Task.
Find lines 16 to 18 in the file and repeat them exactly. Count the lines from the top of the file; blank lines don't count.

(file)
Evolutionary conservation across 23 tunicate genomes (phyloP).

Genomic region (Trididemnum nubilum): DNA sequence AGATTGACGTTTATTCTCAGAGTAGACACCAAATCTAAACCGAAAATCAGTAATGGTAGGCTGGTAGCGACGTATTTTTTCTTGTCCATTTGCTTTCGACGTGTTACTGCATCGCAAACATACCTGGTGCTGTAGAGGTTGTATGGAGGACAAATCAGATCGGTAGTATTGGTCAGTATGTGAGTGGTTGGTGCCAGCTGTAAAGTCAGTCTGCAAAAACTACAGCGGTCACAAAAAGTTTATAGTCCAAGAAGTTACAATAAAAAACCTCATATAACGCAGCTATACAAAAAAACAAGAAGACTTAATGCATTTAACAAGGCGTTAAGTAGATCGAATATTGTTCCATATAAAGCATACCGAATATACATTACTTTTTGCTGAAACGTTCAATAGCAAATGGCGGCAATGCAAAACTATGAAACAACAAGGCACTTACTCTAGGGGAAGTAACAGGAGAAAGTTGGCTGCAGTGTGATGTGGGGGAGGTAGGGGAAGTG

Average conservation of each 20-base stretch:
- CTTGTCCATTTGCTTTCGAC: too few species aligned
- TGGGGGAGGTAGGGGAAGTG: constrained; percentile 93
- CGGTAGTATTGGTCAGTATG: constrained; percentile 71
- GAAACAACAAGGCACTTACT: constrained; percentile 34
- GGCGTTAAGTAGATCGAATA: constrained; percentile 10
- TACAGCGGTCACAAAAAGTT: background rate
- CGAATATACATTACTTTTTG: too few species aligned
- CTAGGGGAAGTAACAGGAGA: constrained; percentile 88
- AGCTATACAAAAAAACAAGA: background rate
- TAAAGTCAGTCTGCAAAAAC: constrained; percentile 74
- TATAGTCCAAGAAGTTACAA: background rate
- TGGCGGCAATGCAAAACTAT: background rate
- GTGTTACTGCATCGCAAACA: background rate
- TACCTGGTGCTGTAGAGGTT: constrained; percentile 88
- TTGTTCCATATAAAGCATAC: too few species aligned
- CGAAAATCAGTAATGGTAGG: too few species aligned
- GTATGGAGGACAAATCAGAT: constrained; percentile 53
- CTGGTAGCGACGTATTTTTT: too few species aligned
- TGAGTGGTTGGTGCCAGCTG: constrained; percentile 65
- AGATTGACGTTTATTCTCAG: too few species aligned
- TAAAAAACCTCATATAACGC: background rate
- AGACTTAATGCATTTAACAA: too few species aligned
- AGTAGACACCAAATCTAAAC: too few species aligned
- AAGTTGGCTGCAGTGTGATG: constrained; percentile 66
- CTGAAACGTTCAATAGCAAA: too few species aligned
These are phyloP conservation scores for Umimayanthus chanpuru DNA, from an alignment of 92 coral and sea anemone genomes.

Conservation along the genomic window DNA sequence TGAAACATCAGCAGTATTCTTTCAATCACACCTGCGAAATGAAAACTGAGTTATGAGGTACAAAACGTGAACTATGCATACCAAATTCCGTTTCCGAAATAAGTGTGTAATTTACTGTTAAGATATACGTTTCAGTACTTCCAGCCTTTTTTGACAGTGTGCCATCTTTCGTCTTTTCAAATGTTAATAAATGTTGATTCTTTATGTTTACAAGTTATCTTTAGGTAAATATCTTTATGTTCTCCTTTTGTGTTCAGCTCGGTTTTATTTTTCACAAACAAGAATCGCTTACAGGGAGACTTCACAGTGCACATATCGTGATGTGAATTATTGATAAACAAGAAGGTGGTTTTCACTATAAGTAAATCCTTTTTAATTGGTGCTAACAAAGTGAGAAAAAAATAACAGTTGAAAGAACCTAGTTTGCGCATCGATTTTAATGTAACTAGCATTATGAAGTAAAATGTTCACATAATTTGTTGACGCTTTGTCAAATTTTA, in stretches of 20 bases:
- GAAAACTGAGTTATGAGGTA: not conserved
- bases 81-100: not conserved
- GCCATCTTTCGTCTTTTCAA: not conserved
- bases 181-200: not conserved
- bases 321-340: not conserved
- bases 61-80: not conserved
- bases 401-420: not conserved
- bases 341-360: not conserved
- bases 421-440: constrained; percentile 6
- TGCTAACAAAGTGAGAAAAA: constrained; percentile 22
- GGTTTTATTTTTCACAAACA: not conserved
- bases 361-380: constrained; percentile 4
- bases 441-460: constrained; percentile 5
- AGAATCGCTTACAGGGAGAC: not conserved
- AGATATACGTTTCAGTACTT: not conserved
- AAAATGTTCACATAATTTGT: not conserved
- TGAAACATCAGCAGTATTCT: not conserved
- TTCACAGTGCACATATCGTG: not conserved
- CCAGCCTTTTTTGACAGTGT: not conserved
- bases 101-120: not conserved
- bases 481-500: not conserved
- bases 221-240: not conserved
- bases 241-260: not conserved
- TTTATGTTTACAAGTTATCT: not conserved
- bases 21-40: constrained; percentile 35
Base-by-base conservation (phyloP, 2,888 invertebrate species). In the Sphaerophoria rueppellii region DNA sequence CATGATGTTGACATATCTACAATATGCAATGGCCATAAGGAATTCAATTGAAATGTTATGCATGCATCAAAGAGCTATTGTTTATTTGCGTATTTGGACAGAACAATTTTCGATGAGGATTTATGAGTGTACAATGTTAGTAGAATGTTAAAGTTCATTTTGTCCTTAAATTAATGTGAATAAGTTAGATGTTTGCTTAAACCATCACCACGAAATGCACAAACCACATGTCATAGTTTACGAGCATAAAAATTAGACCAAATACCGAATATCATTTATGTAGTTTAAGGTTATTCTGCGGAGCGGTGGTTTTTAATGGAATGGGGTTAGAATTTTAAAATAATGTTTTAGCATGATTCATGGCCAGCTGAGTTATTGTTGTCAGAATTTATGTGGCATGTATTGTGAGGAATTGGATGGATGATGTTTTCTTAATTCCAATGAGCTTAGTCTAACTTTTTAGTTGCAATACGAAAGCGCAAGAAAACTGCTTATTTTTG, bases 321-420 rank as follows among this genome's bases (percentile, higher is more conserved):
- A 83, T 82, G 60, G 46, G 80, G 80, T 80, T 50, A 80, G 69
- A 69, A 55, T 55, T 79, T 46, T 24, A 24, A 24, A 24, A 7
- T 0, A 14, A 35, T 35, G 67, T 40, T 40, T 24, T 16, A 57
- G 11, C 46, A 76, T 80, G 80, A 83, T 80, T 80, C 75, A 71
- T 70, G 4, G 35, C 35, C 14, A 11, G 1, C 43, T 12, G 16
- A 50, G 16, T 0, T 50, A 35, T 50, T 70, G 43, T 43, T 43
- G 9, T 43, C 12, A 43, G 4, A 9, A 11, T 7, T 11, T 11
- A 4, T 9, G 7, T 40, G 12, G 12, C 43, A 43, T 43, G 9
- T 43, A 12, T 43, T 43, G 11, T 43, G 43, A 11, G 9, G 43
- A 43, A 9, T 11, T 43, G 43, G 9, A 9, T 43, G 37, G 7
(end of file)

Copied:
- GTGTTACTGCATCGCAAACA: background rate
- TACCTGGTGCTGTAGAGGTT: constrained; percentile 88
- TTGTTCCATATAAAGCATAC: too few species aligned